By Paul and Jude Kuenn
What goes up must come down. That is exactly what was happening to the shot tower trails at Tower Hill State Park due to frost heaving and erosion. Why the Civilian Conservation Corps built the terraced trail in this way will never be known as it doesn’t follow the dry-stacking norm in other parts of our state. Here they decided to retain the uphill side of the trail with vertically cemented pieces of sandstone instead of the usual horizontally (and significantly stronger) laid stones. Gravity always works, especially on such a steep slope.
Parts of Tower Park’s trail system, especially those facing the Wisconsin River, closed years ago due to deterioration. It directed hikers from the mid-level trail above the cliff, to the bottom of the wooden section of the drop tower shaft, then onto the top trail. This trail ascends steeply laid sandstone steps and was dug deeply into the slope. Much of that slope had slumped into the trail, pushing the CCC side wall into the trail. Most of the steps are now down sloped, which makes for dangerous footing.
Where do we start to make improvements? Of course, let’s call Ellis Pifer, who actually lived on the land in his youth. He recently unearthed many of the overgrown projects of the CCC that he played on as a kid. When we started the big dig last October after the park officially closed, we heard a friendly shout from above: “Hey, you’re working on the wrong trail.” That was Park Ranger Pat Kraska, who thought we would begin by starting repair work on the short stone steps near the top by the shot tower’s main entrance. But we like to take on more significant projects first.
To give us elbow room and remove the large stepping stones, we wanted to take out the retaining wall first. For protection, we pounded in 5-foot rebar into the lower slope next to the low side of the trail to prevent anymore shifting. A safety rope ran between trees to keep us from sliding down to the lower trail. While disassembling this wall, you could see there were no keystone rocks used to tie the wall into the slope above. A few taps of the sledgehammer had it break into pieces, many of which were cemented vertically together with an old lime and sand mix. To show how stable the old cement was, most of the wall broke at the stone, not the joints. Small pieces were used as fill on the downhill side of the trail.
We removed about 25 feet of the wall and began digging up the stepping stones. Some of these weighed a few hundred pounds and were lifted with our long pry bars and lumber from the collapsed railing. Once these “flagstones” were vertical, we could roll or walk them a few feet to their new location on the newly leveled trail. Of the two October weekends we were there, the first showed us just how much more work was needed. At least the weather was nice!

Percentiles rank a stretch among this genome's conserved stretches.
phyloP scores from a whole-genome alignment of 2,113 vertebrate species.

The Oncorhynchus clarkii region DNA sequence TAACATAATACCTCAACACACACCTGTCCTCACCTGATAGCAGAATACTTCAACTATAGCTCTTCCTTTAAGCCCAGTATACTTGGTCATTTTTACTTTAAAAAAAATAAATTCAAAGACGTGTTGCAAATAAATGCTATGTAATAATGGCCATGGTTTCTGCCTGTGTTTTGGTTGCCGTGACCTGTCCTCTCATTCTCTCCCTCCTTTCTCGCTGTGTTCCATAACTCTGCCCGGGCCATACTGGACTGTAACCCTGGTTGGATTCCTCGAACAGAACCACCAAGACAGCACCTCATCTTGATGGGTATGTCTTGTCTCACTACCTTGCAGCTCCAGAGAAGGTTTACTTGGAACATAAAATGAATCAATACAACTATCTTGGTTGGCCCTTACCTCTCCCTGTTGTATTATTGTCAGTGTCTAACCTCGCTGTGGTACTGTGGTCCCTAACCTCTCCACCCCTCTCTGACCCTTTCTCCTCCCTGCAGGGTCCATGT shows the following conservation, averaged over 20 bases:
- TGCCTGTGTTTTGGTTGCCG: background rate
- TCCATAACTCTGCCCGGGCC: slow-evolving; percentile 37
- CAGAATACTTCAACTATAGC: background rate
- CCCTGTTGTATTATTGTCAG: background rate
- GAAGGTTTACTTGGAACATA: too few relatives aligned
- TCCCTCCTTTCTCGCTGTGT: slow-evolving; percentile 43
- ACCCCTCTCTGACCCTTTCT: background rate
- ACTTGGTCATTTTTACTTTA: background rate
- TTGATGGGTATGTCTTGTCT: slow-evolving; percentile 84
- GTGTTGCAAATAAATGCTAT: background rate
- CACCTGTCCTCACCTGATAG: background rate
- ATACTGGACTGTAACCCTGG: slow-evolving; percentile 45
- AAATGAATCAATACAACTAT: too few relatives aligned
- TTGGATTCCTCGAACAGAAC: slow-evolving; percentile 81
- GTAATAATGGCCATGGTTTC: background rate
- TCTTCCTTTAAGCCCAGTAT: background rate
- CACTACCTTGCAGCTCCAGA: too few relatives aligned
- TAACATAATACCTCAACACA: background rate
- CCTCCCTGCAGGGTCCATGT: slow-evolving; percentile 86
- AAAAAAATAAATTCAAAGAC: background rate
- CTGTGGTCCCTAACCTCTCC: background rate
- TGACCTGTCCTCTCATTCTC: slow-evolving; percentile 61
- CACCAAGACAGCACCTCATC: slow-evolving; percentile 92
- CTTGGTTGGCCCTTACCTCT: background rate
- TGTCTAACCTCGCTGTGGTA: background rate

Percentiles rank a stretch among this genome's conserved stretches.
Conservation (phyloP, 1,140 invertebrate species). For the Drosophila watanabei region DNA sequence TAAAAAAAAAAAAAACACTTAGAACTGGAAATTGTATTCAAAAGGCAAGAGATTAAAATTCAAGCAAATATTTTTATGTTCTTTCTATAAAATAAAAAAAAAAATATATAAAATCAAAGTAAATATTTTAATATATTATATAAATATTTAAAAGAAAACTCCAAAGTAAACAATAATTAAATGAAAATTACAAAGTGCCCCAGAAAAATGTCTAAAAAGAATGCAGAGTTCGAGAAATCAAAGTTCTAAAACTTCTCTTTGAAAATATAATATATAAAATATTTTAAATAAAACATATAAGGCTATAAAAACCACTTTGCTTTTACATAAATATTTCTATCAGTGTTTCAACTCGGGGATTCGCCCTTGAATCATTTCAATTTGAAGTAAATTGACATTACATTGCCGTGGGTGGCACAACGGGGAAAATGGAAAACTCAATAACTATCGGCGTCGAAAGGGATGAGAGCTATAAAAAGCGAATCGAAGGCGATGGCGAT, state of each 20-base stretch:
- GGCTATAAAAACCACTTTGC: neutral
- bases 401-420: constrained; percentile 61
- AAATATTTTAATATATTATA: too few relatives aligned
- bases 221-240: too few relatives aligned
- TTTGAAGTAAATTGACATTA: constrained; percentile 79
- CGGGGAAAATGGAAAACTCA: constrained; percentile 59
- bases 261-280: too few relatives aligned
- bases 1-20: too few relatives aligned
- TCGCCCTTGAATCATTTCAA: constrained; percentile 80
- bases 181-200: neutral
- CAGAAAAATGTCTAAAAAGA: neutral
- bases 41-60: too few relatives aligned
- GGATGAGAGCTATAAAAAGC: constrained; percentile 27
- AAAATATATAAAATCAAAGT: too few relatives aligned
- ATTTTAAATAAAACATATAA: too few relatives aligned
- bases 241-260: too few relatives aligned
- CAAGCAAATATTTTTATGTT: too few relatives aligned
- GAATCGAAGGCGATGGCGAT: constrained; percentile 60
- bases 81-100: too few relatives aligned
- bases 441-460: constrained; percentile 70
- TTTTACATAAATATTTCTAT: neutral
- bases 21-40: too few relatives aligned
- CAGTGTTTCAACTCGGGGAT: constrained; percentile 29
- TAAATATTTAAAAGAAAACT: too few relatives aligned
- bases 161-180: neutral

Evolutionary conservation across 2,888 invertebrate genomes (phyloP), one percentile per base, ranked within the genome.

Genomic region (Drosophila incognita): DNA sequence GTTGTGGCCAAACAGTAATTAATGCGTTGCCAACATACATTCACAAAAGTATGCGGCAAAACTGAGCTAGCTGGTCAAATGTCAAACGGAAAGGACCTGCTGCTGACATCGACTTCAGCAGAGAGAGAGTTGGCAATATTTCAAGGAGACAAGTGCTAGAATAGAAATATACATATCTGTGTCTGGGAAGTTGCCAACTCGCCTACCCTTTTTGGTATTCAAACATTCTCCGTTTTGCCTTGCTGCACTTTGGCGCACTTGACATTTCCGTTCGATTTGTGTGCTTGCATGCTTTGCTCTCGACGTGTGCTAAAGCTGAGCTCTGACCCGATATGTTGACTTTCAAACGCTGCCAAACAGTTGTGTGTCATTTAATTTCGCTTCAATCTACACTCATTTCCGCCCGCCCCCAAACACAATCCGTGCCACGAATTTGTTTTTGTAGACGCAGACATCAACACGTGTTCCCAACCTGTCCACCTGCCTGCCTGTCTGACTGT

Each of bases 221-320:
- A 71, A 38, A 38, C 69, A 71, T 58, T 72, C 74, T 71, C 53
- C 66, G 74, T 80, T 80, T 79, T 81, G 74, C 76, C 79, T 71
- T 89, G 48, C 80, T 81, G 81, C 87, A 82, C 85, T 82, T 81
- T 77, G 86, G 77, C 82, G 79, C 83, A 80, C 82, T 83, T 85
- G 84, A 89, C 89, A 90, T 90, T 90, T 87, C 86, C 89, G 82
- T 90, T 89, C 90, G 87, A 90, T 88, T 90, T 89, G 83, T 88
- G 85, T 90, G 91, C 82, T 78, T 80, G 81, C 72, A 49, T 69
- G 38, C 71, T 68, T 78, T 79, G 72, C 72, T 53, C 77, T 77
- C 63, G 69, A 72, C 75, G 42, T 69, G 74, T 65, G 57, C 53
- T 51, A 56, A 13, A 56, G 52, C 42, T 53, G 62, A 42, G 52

We celebrated Halloween braving much cooler and wetter weather; working hard kept us warm. We used most of the retaining wall for the dry-stacked lower side of the trail. We also wanted to preserve what was left of the sagging deck for those who like to view into the shaft. Using the lumber of the old railing, and a car jack, we were able to lift the corner of the deck 10” for a proper level and stop the bouncing. While Jude and Ellis filled and leveled the new upper section of trail with gravel, Paul went to the bottom of the steps to begin demolition and investigate just how it was built. At the end of our efforts, a “trail closed” sign was reposted. It had been thrown into the woods by delinquents.
What’s next? As we ran out of on-site sandstone to continue the dry-stacked retaining wall, and replace broken tread stone, the future is somewhat unknown. We decided to write this story before spring, when we want to get back to Tower Hill to continue the trail repair. We are desperately in need of local sandstone to continue the project. Also, we wouldn’t mind some physical assistance. This volunteer project is a labor of love, but we certainly wouldn’t mind sharing time with others if we do it wearing masks and following proper distancing, considering the COVID-19 pandemic. Think of the shape you could be in after moving or lifting stone and carrying bags of cement up and down a trail. Anyone interested in locating some good local flagstones and/or helping us directly? Please contact Paul at KuennLLC.com.
Paul and Jude Kuenn live in Appleton and belong to several “Friends of” nonprofit organizations that support our treasured state parks. They are very active with Friends of Plum and Pilot Islands, part of the Green Bay National Wildlife Refuge managed by the U.S. Fish and Wildlife Service. They’d like to see a Friends group for Tower Hill State Park! For previous stories on the Kuenns’ work at Tower Hill, see the July 2016 and January 2019 issues of Voice of the River Valley.